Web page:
The time after a relationship ends is often an emotional roller coaster ride. One moment we find ourselves remembering the good times and longing for familiar and comfortable contact. Then we think about how the relationship ended – him calling it off or whatever caused us to bring down the curtain ourselves – and feelings of pain or anger rise up again. And it’s not unusual to cycle through these feelings any number of times, adding to the feeling that we’ve come unanchored.
Moving past the heartache usually doesn’t happen quickly. It takes time to open our hearts to someone else, and it takes time to bring closure. Trying to rush things by pretending that nothing much happened to us or that we are “so over that loser” doesn’t help.
When is it over? If you are both committed to couples counseling, it makes sense to take time and to anticipate that change may allow the relationship to endure. If you are not both committed to doing that sort of work, you need to examine whether your optimism is merely wishful thinking. That sort of false hope is one of the surest ways to prolong misery. The truth is that the relationship is over if either of you has decided definitively to leave it.
Tim was in shock when his partner of several years told him he was leaving. He spent a few days being upset at the rather unexpected news, and hoping there might be some other resolution. Within a week or so his head seemed to clear. “Why would I want to stay in a relationship with someone who made it clear that he didn’t want me?” Tim said. “When I had that realization, I could decide that I wasn’t just a passive victim here. I chose for this to be over, too.” Doing so enabled Tim to move towards closure much more quickly.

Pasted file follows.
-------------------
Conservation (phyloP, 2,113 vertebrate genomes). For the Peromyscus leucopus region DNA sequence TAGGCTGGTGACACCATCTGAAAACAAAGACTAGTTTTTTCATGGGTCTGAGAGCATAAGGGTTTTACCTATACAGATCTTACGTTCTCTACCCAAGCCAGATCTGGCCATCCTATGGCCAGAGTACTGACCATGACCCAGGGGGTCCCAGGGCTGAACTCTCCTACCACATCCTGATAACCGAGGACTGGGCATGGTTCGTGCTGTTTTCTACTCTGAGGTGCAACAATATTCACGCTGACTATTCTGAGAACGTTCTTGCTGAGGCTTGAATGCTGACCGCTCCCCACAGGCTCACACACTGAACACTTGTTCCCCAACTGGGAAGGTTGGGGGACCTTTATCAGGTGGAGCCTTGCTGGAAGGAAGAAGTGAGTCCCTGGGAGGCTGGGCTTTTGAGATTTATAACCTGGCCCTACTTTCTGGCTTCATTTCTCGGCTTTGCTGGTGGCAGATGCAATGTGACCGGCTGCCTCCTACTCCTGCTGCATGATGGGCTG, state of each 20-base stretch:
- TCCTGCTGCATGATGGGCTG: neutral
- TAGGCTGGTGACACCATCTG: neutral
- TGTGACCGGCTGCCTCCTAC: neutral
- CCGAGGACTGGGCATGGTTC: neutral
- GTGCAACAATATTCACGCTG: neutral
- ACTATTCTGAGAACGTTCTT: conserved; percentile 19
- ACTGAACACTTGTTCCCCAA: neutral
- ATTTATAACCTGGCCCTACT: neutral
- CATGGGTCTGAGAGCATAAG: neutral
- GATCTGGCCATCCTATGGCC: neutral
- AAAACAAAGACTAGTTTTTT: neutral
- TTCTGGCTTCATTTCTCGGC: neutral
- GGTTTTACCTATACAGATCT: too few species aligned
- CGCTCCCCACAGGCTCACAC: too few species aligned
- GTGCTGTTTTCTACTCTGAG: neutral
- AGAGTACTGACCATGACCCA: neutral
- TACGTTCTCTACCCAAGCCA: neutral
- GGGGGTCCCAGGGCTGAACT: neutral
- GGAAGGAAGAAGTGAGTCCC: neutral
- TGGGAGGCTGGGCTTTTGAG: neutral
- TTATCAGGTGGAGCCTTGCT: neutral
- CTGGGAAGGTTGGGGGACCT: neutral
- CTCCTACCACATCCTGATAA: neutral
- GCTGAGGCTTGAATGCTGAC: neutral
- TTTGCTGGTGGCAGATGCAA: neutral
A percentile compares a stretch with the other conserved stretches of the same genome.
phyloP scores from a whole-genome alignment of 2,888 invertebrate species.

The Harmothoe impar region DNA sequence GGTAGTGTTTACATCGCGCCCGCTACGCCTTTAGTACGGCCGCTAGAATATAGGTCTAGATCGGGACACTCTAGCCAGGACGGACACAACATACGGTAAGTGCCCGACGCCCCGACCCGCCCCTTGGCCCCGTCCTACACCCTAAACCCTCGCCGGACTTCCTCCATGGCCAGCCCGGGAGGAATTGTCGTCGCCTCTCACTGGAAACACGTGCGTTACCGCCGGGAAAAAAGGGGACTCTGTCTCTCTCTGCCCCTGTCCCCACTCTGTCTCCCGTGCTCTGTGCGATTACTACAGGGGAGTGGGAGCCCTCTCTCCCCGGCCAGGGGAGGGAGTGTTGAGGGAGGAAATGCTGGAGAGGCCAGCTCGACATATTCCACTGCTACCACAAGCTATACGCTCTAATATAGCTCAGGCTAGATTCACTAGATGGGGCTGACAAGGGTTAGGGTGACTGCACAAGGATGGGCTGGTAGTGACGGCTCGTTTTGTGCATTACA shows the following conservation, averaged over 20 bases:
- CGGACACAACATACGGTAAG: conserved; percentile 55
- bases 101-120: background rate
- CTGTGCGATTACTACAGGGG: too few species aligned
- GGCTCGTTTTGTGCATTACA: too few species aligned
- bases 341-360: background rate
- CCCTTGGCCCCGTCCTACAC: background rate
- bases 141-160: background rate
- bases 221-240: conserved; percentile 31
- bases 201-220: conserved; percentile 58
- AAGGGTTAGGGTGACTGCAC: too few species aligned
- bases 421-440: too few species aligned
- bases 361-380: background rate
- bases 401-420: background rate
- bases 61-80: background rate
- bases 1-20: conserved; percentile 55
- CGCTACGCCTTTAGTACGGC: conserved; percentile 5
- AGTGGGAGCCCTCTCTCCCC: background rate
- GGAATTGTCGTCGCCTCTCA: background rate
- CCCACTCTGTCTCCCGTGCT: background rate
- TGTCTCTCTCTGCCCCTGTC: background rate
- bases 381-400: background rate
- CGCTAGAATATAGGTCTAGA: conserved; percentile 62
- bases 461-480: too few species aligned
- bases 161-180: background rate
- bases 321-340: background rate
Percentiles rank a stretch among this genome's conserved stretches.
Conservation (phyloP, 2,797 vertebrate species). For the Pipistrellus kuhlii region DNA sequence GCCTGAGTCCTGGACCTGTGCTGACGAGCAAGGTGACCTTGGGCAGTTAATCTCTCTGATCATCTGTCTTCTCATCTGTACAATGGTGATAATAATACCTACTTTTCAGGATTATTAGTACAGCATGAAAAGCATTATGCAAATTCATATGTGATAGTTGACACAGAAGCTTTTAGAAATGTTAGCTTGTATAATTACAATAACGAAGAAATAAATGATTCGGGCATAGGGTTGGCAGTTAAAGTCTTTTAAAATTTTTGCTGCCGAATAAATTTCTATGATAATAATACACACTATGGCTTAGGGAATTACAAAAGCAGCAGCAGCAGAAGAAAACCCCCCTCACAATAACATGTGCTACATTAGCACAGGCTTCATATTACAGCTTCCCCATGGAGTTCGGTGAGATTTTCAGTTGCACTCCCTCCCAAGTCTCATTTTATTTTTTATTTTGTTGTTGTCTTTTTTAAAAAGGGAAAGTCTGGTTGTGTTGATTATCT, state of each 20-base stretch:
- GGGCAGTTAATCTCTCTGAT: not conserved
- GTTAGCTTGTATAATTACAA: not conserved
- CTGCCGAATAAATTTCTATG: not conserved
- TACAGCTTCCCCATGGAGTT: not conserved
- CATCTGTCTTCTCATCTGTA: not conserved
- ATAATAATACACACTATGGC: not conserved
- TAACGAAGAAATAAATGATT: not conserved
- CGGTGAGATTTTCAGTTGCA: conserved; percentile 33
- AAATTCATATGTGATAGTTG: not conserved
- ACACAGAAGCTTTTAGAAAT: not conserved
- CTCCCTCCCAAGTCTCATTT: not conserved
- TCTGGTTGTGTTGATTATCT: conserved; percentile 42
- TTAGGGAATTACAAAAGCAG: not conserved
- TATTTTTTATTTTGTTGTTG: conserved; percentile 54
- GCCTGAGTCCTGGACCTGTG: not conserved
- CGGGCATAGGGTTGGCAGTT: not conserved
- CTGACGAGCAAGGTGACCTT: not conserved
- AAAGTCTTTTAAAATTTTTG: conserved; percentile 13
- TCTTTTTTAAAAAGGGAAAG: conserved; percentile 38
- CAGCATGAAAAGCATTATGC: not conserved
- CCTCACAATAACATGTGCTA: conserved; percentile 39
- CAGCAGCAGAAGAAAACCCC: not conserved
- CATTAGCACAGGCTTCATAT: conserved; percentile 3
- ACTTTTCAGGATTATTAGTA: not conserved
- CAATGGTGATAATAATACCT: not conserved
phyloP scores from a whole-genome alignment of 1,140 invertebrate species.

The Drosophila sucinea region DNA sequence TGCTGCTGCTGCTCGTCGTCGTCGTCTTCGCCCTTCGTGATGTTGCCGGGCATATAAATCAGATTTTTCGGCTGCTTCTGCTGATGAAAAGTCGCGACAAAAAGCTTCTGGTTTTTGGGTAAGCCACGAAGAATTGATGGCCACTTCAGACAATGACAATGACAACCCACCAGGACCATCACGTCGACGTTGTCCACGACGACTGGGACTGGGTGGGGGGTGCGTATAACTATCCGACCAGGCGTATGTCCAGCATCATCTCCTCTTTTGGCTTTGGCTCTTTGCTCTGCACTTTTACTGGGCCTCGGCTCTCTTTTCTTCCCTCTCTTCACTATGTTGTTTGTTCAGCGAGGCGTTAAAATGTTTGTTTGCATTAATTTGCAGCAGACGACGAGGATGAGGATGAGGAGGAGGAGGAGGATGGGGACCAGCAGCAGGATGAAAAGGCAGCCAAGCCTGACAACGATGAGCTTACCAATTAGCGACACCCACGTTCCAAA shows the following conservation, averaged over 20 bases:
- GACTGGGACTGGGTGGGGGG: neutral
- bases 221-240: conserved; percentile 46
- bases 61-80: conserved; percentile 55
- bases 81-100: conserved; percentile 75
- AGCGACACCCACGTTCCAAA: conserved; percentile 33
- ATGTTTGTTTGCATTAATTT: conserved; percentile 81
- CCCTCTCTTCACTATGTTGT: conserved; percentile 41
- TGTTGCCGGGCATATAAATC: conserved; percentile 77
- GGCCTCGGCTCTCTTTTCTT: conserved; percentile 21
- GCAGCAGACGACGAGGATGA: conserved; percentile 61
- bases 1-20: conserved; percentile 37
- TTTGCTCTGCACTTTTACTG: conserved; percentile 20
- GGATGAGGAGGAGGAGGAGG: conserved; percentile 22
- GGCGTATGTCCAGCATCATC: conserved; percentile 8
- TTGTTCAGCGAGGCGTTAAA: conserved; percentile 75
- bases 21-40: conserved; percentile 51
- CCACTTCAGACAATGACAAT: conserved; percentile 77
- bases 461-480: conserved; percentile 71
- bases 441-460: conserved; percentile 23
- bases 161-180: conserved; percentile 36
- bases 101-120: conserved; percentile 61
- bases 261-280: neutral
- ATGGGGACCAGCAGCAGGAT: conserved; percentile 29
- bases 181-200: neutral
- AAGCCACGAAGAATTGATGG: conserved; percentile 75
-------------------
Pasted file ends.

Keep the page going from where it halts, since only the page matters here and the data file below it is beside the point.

Allow yourself to feel what you feel without trying to suppress your emotions, but don’t wallow in misery. Get it out. Some people use their favorite tearjerker movie as a catalyst for helping the emotions to flow. You’ll still feel sad from time to time, but resolve to begin focusing more on what will make you happy. Don’t dwell on the past. Instead, begin building a future that works for you.
Examine your part in what made things turn out as they did. Doing so can lead you to make other choices in the future which will enable you to be happier. Consider picking up a hobby or making some improvement in your environment – painting or redecorating. (Making changes in the bedroom can be great idea.)
Tend to your social network. Contact friends and make plans to get out of the house. Be clear with yourself that this isn’t about dating right now, it’s about keeping yourself connected with other people who nourish your spirit. If it has been a while since you’ve enjoyed some activity like sports, volunteer work, etc., look for ways to re-engage with others. Or pick up a new hobby or group. Do something to enrich your life.
A word of caution: if you are making a transition from a long-term relationship that will mean changes in your financial life, your living situation and other important aspects of your affairs, don’t make too many changes at once. Stress is cumulative. Take care of yourself, and make changes over time (if possible). Give yourself room to breathe.
Living life changes us. Relationships leave their mark and become part of the story of our lives. Our task is to move on and let a former relationship be part of our history rather than a present source of pain.